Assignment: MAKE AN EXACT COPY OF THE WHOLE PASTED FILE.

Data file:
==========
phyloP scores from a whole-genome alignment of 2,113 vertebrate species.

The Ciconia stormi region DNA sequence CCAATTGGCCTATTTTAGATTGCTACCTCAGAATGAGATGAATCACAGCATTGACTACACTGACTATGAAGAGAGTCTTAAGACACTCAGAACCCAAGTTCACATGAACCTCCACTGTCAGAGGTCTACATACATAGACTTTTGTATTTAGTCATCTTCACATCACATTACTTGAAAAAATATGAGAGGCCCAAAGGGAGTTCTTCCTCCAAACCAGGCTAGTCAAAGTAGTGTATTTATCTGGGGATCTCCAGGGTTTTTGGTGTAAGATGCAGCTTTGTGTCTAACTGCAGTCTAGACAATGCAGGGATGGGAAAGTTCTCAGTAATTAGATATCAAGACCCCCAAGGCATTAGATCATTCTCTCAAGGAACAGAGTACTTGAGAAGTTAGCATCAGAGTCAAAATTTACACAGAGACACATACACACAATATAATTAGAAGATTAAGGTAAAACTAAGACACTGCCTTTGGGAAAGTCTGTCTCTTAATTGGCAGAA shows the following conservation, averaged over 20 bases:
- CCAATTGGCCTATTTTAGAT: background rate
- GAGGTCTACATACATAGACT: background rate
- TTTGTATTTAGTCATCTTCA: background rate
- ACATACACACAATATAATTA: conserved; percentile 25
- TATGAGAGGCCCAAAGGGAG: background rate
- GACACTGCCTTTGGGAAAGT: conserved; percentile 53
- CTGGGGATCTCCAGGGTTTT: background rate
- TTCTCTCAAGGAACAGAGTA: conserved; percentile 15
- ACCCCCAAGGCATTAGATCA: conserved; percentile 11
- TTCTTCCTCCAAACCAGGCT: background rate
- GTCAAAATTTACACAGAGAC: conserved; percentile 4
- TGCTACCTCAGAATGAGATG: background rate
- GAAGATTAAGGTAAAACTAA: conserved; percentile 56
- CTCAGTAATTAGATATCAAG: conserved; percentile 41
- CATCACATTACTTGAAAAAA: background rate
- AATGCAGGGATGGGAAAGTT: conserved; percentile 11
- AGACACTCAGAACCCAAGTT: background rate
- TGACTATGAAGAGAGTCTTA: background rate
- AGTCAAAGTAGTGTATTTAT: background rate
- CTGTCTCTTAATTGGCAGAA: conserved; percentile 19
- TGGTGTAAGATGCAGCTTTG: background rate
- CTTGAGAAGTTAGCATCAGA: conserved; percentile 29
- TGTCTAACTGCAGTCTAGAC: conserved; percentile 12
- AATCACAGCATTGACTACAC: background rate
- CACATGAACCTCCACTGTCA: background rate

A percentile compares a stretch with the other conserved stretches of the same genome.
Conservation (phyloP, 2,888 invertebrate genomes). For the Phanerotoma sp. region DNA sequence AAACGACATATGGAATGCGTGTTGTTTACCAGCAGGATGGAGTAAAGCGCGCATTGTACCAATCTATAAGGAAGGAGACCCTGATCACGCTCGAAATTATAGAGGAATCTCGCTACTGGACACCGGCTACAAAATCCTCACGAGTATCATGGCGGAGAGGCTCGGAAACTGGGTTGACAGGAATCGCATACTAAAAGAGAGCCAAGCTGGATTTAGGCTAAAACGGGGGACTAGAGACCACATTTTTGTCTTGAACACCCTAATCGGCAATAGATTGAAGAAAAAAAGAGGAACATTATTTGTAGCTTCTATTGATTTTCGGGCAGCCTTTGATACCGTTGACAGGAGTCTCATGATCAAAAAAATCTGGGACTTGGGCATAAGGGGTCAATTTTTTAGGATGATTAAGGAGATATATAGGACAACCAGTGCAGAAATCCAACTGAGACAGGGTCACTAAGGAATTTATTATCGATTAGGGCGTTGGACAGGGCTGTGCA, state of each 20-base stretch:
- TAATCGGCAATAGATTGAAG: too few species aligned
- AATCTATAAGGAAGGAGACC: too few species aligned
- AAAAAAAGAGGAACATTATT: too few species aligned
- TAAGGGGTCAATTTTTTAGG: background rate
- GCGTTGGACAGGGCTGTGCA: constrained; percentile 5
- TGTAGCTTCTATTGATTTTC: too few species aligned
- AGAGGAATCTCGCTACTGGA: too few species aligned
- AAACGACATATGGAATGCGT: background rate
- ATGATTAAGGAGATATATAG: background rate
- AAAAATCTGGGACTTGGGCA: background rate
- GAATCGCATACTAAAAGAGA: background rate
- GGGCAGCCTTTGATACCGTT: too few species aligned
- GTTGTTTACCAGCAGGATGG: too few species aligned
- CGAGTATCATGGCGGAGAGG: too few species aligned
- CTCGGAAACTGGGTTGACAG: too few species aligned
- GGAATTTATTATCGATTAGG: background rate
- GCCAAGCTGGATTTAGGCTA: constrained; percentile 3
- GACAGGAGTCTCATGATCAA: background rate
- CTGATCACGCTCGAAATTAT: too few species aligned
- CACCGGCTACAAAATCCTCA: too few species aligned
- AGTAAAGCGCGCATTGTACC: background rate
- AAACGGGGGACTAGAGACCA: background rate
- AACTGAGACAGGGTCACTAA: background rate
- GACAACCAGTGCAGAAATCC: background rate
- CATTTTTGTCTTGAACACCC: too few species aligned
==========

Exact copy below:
phyloP scores from a whole-genome alignment of 2,113 vertebrate species.

The Ciconia stormi region DNA sequence CCAATTGGCCTATTTTAGATTGCTACCTCAGAATGAGATGAATCACAGCATTGACTACACTGACTATGAAGAGAGTCTTAAGACACTCAGAACCCAAGTTCACATGAACCTCCACTGTCAGAGGTCTACATACATAGACTTTTGTATTTAGTCATCTTCACATCACATTACTTGAAAAAATATGAGAGGCCCAAAGGGAGTTCTTCCTCCAAACCAGGCTAGTCAAAGTAGTGTATTTATCTGGGGATCTCCAGGGTTTTTGGTGTAAGATGCAGCTTTGTGTCTAACTGCAGTCTAGACAATGCAGGGATGGGAAAGTTCTCAGTAATTAGATATCAAGACCCCCAAGGCATTAGATCATTCTCTCAAGGAACAGAGTACTTGAGAAGTTAGCATCAGAGTCAAAATTTACACAGAGACACATACACACAATATAATTAGAAGATTAAGGTAAAACTAAGACACTGCCTTTGGGAAAGTCTGTCTCTTAATTGGCAGAA shows the following conservation, averaged over 20 bases:
- CCAATTGGCCTATTTTAGAT: background rate
- GAGGTCTACATACATAGACT: background rate
- TTTGTATTTAGTCATCTTCA: background rate
- ACATACACACAATATAATTA: conserved; percentile 25
- TATGAGAGGCCCAAAGGGAG: background rate
- GACACTGCCTTTGGGAAAGT: conserved; percentile 53
- CTGGGGATCTCCAGGGTTTT: background rate
- TTCTCTCAAGGAACAGAGTA: conserved; percentile 15
- ACCCCCAAGGCATTAGATCA: conserved; percentile 11
- TTCTTCCTCCAAACCAGGCT: background rate
- GTCAAAATTTACACAGAGAC: conserved; percentile 4
- TGCTACCTCAGAATGAGATG: background rate
- GAAGATTAAGGTAAAACTAA: conserved; percentile 56
- CTCAGTAATTAGATATCAAG: conserved; percentile 41
- CATCACATTACTTGAAAAAA: background rate
- AATGCAGGGATGGGAAAGTT: conserved; percentile 11
- AGACACTCAGAACCCAAGTT: background rate
- TGACTATGAAGAGAGTCTTA: background rate
- AGTCAAAGTAGTGTATTTAT: background rate
- CTGTCTCTTAATTGGCAGAA: conserved; percentile 19
- TGGTGTAAGATGCAGCTTTG: background rate
- CTTGAGAAGTTAGCATCAGA: conserved; percentile 29
- TGTCTAACTGCAGTCTAGAC: conserved; percentile 12
- AATCACAGCATTGACTACAC: background rate
- CACATGAACCTCCACTGTCA: background rate

A percentile compares a stretch with the other conserved stretches of the same genome.
Conservation (phyloP, 2,888 invertebrate genomes). For the Phanerotoma sp. region DNA sequence AAACGACATATGGAATGCGTGTTGTTTACCAGCAGGATGGAGTAAAGCGCGCATTGTACCAATCTATAAGGAAGGAGACCCTGATCACGCTCGAAATTATAGAGGAATCTCGCTACTGGACACCGGCTACAAAATCCTCACGAGTATCATGGCGGAGAGGCTCGGAAACTGGGTTGACAGGAATCGCATACTAAAAGAGAGCCAAGCTGGATTTAGGCTAAAACGGGGGACTAGAGACCACATTTTTGTCTTGAACACCCTAATCGGCAATAGATTGAAGAAAAAAAGAGGAACATTATTTGTAGCTTCTATTGATTTTCGGGCAGCCTTTGATACCGTTGACAGGAGTCTCATGATCAAAAAAATCTGGGACTTGGGCATAAGGGGTCAATTTTTTAGGATGATTAAGGAGATATATAGGACAACCAGTGCAGAAATCCAACTGAGACAGGGTCACTAAGGAATTTATTATCGATTAGGGCGTTGGACAGGGCTGTGCA, state of each 20-base stretch:
- TAATCGGCAATAGATTGAAG: too few species aligned
- AATCTATAAGGAAGGAGACC: too few species aligned
- AAAAAAAGAGGAACATTATT: too few species aligned
- TAAGGGGTCAATTTTTTAGG: background rate
- GCGTTGGACAGGGCTGTGCA: constrained; percentile 5
- TGTAGCTTCTATTGATTTTC: too few species aligned
- AGAGGAATCTCGCTACTGGA: too few species aligned
- AAACGACATATGGAATGCGT: background rate
- ATGATTAAGGAGATATATAG: background rate
- AAAAATCTGGGACTTGGGCA: background rate
- GAATCGCATACTAAAAGAGA: background rate
- GGGCAGCCTTTGATACCGTT: too few species aligned
- GTTGTTTACCAGCAGGATGG: too few species aligned
- CGAGTATCATGGCGGAGAGG: too few species aligned
- CTCGGAAACTGGGTTGACAG: too few species aligned
- GGAATTTATTATCGATTAGG: background rate
- GCCAAGCTGGATTTAGGCTA: constrained; percentile 3
- GACAGGAGTCTCATGATCAA: background rate
- CTGATCACGCTCGAAATTAT: too few species aligned
- CACCGGCTACAAAATCCTCA: too few species aligned
- AGTAAAGCGCGCATTGTACC: background rate
- AAACGGGGGACTAGAGACCA: background rate
- AACTGAGACAGGGTCACTAA: background rate
- GACAACCAGTGCAGAAATCC: background rate
- CATTTTTGTCTTGAACACCC: too few species aligned